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Lockheed Martin

By Tony Kin | April 12, 2002 | Page 11

MARIETTA, Ga.--To listen to the mainstream media here, you would think the month-long Lockheed Martin strike was about to collapse.

Workers say differently. "Personally I'm prepared to stay out as long as it takes," Marvis Kight, who has worked at Lockheed Martin for 39 years, told Socialist Worker.

The plant, which makes fighter jets and transport planes for the U.S. military, has slashed union jobs through outsourcing. "It's not about the money. We're out here for decent retirement and health benefits. You've got people 70 years old still in [Lockheed] because they can't pay the insurance. Otherwise, you have to get another job or use your savings to pay the insurance. We're tired of being treated like stepchildren."

On April 2, the Federal Mediation and Conciliation Service intervened and requested to meet with union and company negotiating committees. The media is using this to portray striking International Association of Machinists Local 709 members as defeated and ready to give in.

On the picket line, however, the story is quite different. David Axley, an employee of 22 years, isn't worried about the meeting with federal mediators. "Just because they're meeting doesn't mean it's over with, not while we're here," said Axley.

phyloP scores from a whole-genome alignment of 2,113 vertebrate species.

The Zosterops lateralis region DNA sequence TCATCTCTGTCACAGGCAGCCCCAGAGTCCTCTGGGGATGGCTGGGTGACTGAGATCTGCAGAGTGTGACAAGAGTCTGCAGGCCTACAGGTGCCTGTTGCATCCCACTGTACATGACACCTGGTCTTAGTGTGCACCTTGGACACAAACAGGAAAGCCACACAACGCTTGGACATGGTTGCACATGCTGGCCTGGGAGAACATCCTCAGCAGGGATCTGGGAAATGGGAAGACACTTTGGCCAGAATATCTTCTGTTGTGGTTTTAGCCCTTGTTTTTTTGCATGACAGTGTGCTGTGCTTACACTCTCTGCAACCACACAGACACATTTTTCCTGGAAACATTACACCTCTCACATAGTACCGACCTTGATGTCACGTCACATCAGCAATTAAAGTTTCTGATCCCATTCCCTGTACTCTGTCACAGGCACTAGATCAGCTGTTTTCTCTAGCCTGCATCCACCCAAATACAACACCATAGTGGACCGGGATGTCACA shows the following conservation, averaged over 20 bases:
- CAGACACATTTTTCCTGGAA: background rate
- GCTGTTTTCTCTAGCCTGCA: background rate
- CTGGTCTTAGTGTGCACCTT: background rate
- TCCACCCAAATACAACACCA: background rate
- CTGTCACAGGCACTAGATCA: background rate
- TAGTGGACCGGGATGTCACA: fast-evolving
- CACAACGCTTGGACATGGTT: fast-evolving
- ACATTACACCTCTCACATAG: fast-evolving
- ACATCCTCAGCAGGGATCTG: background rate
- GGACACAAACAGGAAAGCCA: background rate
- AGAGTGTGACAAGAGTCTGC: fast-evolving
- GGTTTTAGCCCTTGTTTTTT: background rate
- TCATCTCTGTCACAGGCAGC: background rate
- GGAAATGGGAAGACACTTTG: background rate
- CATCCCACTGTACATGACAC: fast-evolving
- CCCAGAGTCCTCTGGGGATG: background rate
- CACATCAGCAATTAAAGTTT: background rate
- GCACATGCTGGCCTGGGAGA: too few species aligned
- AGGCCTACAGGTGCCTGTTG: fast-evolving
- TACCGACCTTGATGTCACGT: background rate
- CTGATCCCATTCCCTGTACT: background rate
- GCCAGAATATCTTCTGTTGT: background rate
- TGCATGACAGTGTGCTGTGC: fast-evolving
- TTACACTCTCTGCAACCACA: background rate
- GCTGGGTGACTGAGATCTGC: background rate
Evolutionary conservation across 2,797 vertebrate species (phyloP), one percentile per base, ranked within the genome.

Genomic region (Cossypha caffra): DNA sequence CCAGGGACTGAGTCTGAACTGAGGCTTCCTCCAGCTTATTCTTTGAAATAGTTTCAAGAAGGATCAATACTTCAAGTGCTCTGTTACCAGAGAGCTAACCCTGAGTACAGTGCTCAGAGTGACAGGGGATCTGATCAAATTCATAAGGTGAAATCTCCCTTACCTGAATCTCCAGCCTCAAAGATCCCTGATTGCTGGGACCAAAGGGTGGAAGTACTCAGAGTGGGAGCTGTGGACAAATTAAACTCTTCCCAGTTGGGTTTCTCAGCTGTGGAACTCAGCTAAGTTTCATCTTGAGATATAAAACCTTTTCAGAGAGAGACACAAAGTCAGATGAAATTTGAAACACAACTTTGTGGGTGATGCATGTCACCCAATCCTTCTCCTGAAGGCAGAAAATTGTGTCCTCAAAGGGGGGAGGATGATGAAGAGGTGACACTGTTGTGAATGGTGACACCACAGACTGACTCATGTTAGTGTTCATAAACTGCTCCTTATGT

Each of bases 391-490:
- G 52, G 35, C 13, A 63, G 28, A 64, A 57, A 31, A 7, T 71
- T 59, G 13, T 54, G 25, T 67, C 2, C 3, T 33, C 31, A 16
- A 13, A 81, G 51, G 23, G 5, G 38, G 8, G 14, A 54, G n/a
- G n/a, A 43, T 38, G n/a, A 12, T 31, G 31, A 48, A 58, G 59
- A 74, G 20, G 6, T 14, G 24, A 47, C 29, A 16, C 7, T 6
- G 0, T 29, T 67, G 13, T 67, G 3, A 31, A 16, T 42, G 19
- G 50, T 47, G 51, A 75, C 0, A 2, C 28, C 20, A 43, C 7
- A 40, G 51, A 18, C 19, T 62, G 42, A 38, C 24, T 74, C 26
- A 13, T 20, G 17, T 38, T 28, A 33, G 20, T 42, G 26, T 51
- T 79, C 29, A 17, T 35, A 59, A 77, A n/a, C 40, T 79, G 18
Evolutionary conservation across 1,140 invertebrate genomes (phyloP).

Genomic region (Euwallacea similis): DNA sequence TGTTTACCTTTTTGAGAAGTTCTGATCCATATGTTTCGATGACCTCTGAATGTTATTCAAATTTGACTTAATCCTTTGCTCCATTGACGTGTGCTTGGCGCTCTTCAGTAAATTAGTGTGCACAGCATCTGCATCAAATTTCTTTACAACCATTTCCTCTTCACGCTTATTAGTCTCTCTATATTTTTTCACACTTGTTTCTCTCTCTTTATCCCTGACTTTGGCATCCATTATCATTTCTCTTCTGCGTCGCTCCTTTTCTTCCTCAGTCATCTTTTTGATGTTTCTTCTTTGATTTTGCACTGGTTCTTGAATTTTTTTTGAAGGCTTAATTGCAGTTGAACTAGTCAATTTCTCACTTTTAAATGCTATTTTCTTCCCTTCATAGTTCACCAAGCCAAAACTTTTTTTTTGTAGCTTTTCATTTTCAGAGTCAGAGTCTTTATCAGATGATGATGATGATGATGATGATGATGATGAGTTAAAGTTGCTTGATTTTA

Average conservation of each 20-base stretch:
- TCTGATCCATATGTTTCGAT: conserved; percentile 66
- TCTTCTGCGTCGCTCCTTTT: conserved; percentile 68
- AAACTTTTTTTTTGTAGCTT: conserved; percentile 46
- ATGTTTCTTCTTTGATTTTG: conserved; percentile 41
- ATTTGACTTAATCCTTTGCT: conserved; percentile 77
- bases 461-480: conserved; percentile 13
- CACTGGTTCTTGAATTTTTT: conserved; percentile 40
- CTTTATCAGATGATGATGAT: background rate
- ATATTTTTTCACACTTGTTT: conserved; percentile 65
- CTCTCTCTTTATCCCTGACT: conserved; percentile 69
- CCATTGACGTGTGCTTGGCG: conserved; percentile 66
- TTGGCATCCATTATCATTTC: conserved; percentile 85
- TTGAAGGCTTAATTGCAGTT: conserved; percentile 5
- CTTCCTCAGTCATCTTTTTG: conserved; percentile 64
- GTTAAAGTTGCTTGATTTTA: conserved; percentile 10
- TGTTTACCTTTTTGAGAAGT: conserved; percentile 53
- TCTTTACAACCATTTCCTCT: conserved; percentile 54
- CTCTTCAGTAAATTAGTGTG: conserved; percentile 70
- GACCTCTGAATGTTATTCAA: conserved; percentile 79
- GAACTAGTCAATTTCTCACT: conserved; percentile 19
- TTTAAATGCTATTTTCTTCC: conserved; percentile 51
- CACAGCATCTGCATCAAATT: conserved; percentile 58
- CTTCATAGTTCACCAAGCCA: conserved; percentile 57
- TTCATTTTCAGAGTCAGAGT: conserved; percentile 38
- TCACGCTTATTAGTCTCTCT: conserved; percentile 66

Axley, like many Lockheed workers, hopes the strike will end soon, but doesn't want to settle for a contract that fails to protect jobs and benefits. As another striker put it, "First-rate people should not have to work for second or third rate contracts."

Solidarity remains strong. Strikers are continuing to picket the Lockheed plant 24 hours a day, seven days a week.

Management's response has been to train salaried supervisors to do the machinists' jobs. Workers believe their collective experience and skill level are irreplaceable and plan to use that advantage to get a better contract.

We need to continue demonstrating our solidarity--and to point out the absurdity of a system where a company that receives a $200 billion government contract for military production can't guarantee job security or provide decent benefits for its workers.

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